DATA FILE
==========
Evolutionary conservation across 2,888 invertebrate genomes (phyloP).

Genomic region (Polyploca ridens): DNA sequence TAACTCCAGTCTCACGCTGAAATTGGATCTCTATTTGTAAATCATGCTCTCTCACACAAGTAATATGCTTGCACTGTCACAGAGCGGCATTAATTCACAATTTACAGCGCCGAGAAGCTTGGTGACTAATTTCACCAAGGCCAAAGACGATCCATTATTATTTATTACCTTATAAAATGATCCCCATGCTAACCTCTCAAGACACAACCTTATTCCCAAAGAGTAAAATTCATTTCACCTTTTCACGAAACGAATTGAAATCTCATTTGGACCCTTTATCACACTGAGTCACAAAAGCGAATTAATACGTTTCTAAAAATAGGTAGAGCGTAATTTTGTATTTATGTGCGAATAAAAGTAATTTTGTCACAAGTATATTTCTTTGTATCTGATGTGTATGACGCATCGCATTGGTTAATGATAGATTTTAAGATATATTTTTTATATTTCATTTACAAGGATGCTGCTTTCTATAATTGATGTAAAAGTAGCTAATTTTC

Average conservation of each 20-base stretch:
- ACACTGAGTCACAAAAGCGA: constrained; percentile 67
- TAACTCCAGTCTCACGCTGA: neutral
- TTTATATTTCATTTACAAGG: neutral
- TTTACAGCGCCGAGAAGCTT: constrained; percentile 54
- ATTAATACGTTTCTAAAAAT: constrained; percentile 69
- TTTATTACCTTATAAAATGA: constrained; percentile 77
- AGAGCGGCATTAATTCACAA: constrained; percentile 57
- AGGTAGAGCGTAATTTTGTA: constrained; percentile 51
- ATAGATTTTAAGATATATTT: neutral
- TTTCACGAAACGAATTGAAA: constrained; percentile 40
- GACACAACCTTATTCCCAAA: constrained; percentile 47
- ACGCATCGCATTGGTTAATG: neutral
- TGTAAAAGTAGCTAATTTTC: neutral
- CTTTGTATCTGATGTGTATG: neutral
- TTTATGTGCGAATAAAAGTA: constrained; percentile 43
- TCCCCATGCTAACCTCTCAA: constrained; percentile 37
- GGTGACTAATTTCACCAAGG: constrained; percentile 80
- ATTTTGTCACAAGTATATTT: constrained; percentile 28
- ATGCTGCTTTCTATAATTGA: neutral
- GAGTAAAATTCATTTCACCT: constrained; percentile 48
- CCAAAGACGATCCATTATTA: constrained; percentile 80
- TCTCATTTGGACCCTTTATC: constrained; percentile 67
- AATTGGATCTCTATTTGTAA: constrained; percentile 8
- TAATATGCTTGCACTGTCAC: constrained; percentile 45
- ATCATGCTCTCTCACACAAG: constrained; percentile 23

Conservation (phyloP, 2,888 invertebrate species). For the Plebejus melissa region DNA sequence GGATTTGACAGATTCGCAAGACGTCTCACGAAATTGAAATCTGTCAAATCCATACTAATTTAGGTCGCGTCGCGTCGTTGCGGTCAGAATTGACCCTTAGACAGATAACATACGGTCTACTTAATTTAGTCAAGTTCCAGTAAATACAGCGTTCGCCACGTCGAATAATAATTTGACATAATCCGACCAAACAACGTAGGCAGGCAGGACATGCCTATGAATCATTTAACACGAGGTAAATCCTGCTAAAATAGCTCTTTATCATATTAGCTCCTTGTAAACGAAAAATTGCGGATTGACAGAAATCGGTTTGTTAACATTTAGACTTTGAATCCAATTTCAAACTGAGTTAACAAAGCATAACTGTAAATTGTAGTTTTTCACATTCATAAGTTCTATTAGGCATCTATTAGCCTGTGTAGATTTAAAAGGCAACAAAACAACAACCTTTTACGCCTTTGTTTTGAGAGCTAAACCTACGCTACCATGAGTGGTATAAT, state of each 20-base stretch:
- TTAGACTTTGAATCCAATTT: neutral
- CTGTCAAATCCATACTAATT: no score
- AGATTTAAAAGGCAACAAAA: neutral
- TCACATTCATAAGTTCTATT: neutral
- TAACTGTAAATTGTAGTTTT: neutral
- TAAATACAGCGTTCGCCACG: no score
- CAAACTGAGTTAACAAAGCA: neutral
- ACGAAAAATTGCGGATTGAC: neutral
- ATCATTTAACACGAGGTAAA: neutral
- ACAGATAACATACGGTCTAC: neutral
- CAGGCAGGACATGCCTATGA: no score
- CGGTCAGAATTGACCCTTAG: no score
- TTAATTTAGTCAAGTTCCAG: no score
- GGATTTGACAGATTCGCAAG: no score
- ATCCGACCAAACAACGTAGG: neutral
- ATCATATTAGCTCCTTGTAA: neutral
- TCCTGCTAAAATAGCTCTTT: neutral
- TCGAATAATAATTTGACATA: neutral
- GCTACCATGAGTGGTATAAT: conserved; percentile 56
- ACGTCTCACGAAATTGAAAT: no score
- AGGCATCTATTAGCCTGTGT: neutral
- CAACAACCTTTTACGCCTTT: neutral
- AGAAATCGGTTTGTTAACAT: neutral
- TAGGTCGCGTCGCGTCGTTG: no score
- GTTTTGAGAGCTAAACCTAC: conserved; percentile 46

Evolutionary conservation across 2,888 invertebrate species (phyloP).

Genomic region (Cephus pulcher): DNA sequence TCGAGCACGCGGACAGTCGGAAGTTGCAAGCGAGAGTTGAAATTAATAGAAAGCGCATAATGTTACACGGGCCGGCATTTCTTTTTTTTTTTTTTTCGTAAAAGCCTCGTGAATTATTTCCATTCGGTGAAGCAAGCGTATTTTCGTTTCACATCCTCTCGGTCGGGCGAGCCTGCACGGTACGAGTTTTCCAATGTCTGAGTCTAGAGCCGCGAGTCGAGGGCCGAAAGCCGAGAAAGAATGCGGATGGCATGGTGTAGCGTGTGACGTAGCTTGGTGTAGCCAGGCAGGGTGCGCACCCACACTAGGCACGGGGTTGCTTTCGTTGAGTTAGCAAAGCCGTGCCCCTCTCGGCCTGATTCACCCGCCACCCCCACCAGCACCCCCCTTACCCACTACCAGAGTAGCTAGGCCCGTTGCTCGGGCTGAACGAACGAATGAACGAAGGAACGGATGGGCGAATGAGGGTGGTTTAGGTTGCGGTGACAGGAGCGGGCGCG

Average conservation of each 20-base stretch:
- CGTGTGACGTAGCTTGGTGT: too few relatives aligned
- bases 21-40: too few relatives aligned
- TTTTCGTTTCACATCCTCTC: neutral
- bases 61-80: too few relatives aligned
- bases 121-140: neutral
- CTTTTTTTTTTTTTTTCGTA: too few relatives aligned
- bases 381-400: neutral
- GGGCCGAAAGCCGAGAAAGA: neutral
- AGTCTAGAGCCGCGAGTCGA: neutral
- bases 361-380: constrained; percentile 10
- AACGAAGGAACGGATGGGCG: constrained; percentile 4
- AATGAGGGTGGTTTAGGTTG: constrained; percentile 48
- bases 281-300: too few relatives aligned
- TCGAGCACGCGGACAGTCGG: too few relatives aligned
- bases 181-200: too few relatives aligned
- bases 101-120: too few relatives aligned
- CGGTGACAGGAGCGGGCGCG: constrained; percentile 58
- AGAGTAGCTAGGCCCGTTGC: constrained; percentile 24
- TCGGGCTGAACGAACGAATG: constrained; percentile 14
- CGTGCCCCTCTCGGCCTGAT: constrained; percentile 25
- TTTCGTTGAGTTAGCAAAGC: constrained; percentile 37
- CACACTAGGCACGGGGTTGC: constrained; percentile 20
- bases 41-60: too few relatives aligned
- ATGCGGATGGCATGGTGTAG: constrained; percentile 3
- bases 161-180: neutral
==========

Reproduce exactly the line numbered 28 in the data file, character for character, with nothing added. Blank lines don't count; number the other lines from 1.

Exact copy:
- ATCATGCTCTCTCACACAAG: constrained; percentile 23